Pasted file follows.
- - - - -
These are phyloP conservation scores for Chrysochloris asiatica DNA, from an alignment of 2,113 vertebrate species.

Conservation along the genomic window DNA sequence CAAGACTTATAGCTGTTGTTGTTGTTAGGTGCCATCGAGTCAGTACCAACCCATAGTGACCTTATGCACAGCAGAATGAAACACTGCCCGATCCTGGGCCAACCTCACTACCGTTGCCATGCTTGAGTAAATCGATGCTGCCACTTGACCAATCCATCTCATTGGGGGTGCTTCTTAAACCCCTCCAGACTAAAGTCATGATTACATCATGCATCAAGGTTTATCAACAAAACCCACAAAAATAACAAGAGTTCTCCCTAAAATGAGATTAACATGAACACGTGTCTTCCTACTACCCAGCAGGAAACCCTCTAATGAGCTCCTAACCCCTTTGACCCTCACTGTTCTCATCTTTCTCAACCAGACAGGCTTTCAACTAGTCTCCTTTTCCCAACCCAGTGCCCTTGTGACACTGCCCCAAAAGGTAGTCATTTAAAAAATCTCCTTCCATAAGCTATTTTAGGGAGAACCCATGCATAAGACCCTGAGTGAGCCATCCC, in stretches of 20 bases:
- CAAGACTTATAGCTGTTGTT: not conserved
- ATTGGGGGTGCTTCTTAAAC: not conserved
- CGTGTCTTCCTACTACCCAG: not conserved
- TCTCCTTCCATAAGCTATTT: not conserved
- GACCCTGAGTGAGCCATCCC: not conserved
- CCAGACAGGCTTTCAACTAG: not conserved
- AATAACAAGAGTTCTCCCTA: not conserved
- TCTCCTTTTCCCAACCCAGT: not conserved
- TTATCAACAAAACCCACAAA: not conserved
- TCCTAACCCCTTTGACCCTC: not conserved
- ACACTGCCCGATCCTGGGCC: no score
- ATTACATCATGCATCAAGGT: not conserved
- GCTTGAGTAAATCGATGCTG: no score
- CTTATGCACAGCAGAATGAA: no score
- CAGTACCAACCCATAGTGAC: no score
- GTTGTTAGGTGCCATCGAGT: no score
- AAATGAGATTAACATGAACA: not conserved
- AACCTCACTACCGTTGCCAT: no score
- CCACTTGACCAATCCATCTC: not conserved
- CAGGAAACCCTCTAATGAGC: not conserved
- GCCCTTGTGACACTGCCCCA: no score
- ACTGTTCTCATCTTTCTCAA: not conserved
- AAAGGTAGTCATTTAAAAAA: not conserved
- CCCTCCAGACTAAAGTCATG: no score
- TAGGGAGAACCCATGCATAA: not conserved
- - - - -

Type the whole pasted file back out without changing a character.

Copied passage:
These are phyloP conservation scores for Chrysochloris asiatica DNA, from an alignment of 2,113 vertebrate species.

Conservation along the genomic window DNA sequence CAAGACTTATAGCTGTTGTTGTTGTTAGGTGCCATCGAGTCAGTACCAACCCATAGTGACCTTATGCACAGCAGAATGAAACACTGCCCGATCCTGGGCCAACCTCACTACCGTTGCCATGCTTGAGTAAATCGATGCTGCCACTTGACCAATCCATCTCATTGGGGGTGCTTCTTAAACCCCTCCAGACTAAAGTCATGATTACATCATGCATCAAGGTTTATCAACAAAACCCACAAAAATAACAAGAGTTCTCCCTAAAATGAGATTAACATGAACACGTGTCTTCCTACTACCCAGCAGGAAACCCTCTAATGAGCTCCTAACCCCTTTGACCCTCACTGTTCTCATCTTTCTCAACCAGACAGGCTTTCAACTAGTCTCCTTTTCCCAACCCAGTGCCCTTGTGACACTGCCCCAAAAGGTAGTCATTTAAAAAATCTCCTTCCATAAGCTATTTTAGGGAGAACCCATGCATAAGACCCTGAGTGAGCCATCCC, in stretches of 20 bases:
- CAAGACTTATAGCTGTTGTT: not conserved
- ATTGGGGGTGCTTCTTAAAC: not conserved
- CGTGTCTTCCTACTACCCAG: not conserved
- TCTCCTTCCATAAGCTATTT: not conserved
- GACCCTGAGTGAGCCATCCC: not conserved
- CCAGACAGGCTTTCAACTAG: not conserved
- AATAACAAGAGTTCTCCCTA: not conserved
- TCTCCTTTTCCCAACCCAGT: not conserved
- TTATCAACAAAACCCACAAA: not conserved
- TCCTAACCCCTTTGACCCTC: not conserved
- ACACTGCCCGATCCTGGGCC: no score
- ATTACATCATGCATCAAGGT: not conserved
- GCTTGAGTAAATCGATGCTG: no score
- CTTATGCACAGCAGAATGAA: no score
- CAGTACCAACCCATAGTGAC: no score
- GTTGTTAGGTGCCATCGAGT: no score
- AAATGAGATTAACATGAACA: not conserved
- AACCTCACTACCGTTGCCAT: no score
- CCACTTGACCAATCCATCTC: not conserved
- CAGGAAACCCTCTAATGAGC: not conserved
- GCCCTTGTGACACTGCCCCA: no score
- ACTGTTCTCATCTTTCTCAA: not conserved
- AAAGGTAGTCATTTAAAAAA: not conserved
- CCCTCCAGACTAAAGTCATG: no score
- TAGGGAGAACCCATGCATAA: not conserved